NORMAL — After Kate Kobak crafted her first backpacks decorated as dragons, she said she started making “baby dragon” bags.
“Then, I truly was a going to be a mother of dragons,” Kobak said, referencing the “Game of Thrones” fantasy TV series. Peer past the zipper into the bag’s innards, and you’ll see flame-print lining to match the product’s scaly exterior.
The 52-year-old Champaign crafter of artsy bags, cat toys and small accessories was one of 32 vendors tabling wares at a Christkindl Market this weekend, hosted by Destihl Brewery & Beer Hall, 1200 Greenbriar Drive, Normal. The market was held Saturday and Sunday, and extended from The Barrel Room and into the brewery sections of the restaurant and beer-producing facility, with the Beer Hall remaining open for dining.
Kobak’s table, for her business named fabrikate, was situated in the corner of The Barrel Room, behind several shelving racks stocked with bags decorated in print artwork.
Kobak said she moved to Champaign from New York City, where she was a dancer for three years. She said she used to make dance costumes too, before getting into the home furnishings business in Brooklyn.
Kobak said she came up with an idea to make a canopy bed for a Chihuahua dog, and had a fun time creating it. She then decided she wanted to start working on more colorful things.
Kobak said she envisioned bags with hidden pockets, bright colors and design collaborations with other local artists. She also noted she likes the idea of functional yet sturdy items.
Other small items her business offered were miniature cat headwear branded as “fabricat in the hat feline fascinators” in the forms of flowers and mushrooms; cat and dog bandannas; and pet-sized bowties and neckties.
Three weeks ago, Kobak said she vended at a holiday art market in Shirley put on by Central Illinois arts collective Artists of the Corn. She said it was “Shuckin’ Awesome,” just like the event name suggests.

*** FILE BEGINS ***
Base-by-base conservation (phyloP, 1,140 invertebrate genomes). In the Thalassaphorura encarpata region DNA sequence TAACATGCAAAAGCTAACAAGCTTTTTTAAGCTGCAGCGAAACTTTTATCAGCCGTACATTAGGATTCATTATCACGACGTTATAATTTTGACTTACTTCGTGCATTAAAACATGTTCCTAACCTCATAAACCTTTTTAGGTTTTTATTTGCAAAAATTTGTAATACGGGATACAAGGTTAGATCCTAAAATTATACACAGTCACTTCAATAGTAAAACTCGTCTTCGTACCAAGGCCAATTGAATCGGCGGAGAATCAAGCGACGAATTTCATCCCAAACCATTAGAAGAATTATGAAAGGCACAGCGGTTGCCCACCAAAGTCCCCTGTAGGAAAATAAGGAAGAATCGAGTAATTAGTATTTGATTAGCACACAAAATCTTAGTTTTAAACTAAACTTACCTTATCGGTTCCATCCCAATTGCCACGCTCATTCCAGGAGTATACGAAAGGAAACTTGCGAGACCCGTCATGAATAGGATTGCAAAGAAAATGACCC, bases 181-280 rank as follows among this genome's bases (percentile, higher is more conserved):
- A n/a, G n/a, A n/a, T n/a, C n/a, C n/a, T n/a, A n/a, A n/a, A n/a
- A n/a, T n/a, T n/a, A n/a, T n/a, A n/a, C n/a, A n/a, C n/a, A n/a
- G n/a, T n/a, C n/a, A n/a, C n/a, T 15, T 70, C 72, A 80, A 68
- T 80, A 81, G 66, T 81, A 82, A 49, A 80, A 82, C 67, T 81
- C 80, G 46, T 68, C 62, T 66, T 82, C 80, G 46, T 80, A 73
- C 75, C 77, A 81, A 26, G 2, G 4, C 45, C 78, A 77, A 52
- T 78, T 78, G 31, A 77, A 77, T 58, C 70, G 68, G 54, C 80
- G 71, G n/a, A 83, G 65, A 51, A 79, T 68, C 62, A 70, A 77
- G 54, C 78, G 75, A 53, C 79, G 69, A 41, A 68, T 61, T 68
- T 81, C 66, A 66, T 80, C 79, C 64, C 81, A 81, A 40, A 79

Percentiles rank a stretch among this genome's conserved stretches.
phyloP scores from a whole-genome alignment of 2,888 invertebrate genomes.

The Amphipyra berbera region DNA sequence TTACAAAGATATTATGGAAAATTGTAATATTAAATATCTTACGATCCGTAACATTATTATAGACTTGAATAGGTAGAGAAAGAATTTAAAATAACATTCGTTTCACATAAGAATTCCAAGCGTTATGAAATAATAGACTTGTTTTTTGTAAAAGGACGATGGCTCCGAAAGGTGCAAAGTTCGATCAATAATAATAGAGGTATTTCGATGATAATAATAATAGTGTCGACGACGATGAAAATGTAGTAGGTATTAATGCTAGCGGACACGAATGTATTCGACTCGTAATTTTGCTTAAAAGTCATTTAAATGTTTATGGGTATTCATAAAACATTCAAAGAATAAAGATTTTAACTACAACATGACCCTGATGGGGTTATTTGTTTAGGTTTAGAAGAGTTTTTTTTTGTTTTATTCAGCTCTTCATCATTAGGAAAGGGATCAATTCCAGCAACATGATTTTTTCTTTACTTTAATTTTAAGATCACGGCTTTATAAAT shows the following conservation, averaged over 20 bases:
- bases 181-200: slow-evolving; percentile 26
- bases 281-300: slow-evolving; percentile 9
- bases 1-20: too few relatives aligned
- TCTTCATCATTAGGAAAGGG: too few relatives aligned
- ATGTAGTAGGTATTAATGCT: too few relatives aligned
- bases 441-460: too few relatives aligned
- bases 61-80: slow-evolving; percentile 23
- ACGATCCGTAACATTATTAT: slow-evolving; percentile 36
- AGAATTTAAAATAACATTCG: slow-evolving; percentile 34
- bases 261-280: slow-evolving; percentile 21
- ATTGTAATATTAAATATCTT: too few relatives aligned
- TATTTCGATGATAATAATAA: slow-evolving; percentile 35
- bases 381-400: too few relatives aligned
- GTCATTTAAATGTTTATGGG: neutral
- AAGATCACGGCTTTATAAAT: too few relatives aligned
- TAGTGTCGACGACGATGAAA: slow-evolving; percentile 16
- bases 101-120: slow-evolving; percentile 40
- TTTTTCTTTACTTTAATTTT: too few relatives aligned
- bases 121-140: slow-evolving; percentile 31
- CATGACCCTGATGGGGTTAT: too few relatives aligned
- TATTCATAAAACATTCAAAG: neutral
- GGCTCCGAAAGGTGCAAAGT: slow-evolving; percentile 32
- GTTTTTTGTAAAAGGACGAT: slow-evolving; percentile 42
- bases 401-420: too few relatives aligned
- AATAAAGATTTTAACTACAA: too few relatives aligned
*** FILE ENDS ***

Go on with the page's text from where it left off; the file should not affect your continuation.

Bags that Kobak offers include prints by fellow collective members Jill Miller and Lydia Puddicombe. In addition to dragon-themed bags, she also fashioned bags with “sushi-cat” prints, and a portrait photo of a French bulldog.
That latter option, Kobak said, takes after Johannes Vermeer’s famous painting, “Girl with a Pearl Earring.”
Kobak and several other vendors took notice of the busy customer traffic at Destihl’s weekend market.
Amanda Stephens, event specialist for Destihl, said they’ve held holiday markets there for at least four years, but this weekend was the second Christkindl Market.
Several hundred were estimated to attend over both days. Stephens said they were super busy on Saturday, with a line tracing out the front door, down the entrance path and to the parking lot; some visitors even parked at Menards and walked over.
She said they only invited vendors of handmade items, including fabrics, candles, woodworking, glass blowing, jewelry and more.
Destihl arranged visits with Santa Claus and a hot cocoa bar, where shoppers could by a decorative, Destihl-branded holiday mug. By the numbers, Stephens said all 72 of their mugs sold out within an hour, and they served 230 cups of cocoa on the first day of the market.
“So much cocoa,” exclaimed Stephens.
She said there was also a cookie crafting station set up by Van Horn Sweets; Normal Public Library prepared a gift-wrapping station; and attendees donating to a Toys for Tots booth were entered into a gift basket drawing.
Stephens said the brewery business will take the month of January off from hosting markets.
Warrensburg’s Shanae Treadwell was another vendor at the market. Under the banner of Timeless Beauty Farms, she offered candles, honey and succulents.
Treadwell said her candles are made from 100% soy, and she keeps two hives on her property. She said her honey is organically treated without chemicals.
She noted Saturday was a really full day at the market, and traffic was picking up by 11 a.m. Sunday.
Treadwell said she was really liking the market, and loved the venue’s atmosphere. The last time she was in the Barrel Room, she said she was there for a wedding and sat only a few feet away from where her market booth was.
Normal’s Rebecca Cope tabled her handmade earrings at the market. She was assisted by her mother, Deb Holdsworth, of Sherrard, who explained their “earl gray clay co.” name originates from Cope working on 4-H crafts as a child with her grandmother.
Cope said she’d make polymer clay projects in the morning, and have tea time with her grandparents in the afternoon. She said choosing that business name was a great way to memorialize the time…
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